Schools enjoy local harvest


By Jim Poole

Students in area schools are reaping the harvest from local farms this week.
They’re enjoying a range of fruits and vegetables from regional producers, thanks to the NY Harvest for NY Kids Week.
It’s part of the year-long Farm to You Fest 2009 promoted by Cornell Cooperative Extension and the state Department of Agriculture and Markets.
“At its core, this is to establish a relationship between schools and farms and farmers,” said Regina Tillman, coordinator of the Farm to School Project at the Extension office in Cobleskill.
She’s been working with school food service directors from Cobleskill-Richmondville, Schoharie, Middleburgh, Sharon Springs, Gilboa-Conesville, Berne-Knox and Jefferson to encourage more purchasing from local and regional farmers.
Besides making kids aware of neighboring farmers, the program strengthens the economy when schools buy locally.
“That way, the money circulates to the farmer and through the community the way it should,” Ms. Tillman said.
Stressing that Farm to School is still in its pilot stage, Ms. Tillman added that this week’s five-day celebration should bring added attention to the effort.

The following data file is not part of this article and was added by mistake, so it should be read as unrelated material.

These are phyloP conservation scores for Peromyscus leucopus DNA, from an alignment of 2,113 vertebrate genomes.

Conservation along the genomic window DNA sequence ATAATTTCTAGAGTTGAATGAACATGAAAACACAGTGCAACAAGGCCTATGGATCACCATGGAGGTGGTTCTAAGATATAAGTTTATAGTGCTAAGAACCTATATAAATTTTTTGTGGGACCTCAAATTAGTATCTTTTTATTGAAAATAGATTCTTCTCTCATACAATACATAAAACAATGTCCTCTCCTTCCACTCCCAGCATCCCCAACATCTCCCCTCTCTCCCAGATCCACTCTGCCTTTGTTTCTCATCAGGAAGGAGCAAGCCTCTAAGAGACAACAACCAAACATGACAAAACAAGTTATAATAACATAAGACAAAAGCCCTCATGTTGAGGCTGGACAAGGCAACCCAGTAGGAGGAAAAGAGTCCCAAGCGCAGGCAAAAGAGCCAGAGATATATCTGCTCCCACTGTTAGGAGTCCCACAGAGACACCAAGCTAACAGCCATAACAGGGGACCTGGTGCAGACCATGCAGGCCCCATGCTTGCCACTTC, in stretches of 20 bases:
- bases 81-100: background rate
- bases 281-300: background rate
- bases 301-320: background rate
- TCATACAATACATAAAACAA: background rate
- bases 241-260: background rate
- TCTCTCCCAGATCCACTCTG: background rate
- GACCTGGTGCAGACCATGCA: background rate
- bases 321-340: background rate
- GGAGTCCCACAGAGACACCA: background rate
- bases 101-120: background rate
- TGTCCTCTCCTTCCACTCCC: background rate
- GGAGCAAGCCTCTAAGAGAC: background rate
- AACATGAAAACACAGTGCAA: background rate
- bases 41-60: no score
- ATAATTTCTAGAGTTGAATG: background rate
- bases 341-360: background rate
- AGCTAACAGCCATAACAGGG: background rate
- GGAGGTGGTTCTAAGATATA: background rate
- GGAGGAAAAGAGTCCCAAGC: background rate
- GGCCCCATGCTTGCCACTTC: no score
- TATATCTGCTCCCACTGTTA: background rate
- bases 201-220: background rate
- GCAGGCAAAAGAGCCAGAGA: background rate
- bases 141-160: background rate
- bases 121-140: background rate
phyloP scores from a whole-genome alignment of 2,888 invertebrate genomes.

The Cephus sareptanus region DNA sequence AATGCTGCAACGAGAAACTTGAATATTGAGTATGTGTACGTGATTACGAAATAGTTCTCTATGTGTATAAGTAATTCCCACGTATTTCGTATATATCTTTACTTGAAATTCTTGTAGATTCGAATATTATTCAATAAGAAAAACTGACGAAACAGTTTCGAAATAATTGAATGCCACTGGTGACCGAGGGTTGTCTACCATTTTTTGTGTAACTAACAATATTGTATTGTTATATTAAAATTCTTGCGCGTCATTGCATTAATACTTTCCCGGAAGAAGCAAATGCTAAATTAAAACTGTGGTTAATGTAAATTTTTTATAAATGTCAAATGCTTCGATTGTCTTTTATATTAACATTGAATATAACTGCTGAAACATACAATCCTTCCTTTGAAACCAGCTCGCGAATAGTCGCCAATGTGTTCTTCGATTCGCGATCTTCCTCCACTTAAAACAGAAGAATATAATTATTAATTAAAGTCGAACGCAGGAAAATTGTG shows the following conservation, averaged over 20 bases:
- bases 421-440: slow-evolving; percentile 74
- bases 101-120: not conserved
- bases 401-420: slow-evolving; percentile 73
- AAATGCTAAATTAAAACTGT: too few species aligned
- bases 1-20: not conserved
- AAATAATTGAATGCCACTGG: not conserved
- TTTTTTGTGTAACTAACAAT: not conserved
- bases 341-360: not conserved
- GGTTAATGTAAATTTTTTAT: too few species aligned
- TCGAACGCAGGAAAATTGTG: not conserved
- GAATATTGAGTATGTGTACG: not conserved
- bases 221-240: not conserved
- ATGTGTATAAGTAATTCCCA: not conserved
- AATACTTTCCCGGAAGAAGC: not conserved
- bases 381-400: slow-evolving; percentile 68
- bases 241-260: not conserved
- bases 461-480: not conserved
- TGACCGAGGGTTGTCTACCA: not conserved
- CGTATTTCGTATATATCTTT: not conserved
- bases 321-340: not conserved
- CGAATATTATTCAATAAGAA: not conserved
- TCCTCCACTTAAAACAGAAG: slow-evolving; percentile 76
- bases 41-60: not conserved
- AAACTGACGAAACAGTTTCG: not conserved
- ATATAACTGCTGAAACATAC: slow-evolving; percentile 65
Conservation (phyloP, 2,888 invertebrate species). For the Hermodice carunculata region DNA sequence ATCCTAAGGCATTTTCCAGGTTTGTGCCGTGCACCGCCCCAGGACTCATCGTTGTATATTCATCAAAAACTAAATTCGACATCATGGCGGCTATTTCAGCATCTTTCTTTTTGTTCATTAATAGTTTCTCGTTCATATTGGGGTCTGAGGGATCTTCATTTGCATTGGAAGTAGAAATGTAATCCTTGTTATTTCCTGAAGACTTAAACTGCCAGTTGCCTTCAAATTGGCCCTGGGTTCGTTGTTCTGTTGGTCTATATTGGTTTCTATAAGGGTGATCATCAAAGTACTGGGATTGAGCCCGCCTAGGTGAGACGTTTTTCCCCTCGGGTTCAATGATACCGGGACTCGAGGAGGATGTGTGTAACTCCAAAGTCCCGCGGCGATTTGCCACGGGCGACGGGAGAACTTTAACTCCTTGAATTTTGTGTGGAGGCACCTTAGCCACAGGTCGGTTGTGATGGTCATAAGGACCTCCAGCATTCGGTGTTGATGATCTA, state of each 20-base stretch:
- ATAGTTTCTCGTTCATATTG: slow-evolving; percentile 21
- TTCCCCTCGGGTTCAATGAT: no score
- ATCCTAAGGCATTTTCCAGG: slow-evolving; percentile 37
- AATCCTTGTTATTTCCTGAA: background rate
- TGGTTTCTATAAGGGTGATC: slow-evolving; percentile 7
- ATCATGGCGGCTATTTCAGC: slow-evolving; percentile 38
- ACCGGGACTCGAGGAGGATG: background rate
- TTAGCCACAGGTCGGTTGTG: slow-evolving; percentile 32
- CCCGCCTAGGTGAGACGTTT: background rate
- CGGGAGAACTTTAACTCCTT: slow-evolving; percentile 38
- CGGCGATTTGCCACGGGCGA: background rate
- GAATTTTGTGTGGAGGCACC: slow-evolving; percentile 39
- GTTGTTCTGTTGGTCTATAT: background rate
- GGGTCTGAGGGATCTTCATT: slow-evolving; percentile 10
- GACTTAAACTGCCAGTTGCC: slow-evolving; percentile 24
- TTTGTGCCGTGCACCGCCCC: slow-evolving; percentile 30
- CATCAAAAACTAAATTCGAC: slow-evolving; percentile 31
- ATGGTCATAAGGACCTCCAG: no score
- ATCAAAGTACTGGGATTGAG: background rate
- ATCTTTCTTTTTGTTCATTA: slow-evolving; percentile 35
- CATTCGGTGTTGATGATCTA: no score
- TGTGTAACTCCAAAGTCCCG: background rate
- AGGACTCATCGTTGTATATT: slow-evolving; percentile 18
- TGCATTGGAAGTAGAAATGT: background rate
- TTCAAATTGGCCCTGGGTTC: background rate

Ag and Markets provided trading cards, public-address announcements, posters, handouts and other materials, all aimed at making kids more aware of local produce.
At Cobleskill-Richmondville, Amy Shaw-Stuart is using a variety of fruits and vegetables to serve up salads, main dishes, pizza toppings, side dishes and desserts.
“Do the kids recognize the importance of local food? I think the older kids really do,” Ms. Shaw-Stuart said.
“It’s a good program, and it’s getting bigger and bigger as more people get on board.”
Josie Ennist at Schoharie Central is serving similar dishes. She’s also featuring an “Apple of the Day” from nearby Terrace Mountain Orchards and on Thursday will have special lunch servers––school administrators along with Senator Jim Seward and Assemblyman Pete Lopez.
It’s sometimes difficult to keep up a year-long effort, Ms. Shaw-Stuart noted, because the farm calendar doesn’t match the school calendar.
“We start in September, when their year is starting to wind down,” she said.
“But our goal this year is to use more local carrots and potatoes, things that can keep all winter.”
Ms. Tillman agreed, adding that the message should repeated and repeated again.
“You can highlight this in a simple way, like, ‘Your potatoes are from X farm,’ ” she said.
Overall, Ms. Tillman said, it’s a win-win program.
“This is to get the children aware of where their food comes from,” she said. “And it’s making an opportunity, too, for farmers to get their names out there.”
A Farm to School Conference is being planned for next year in order to broaden the program, she said.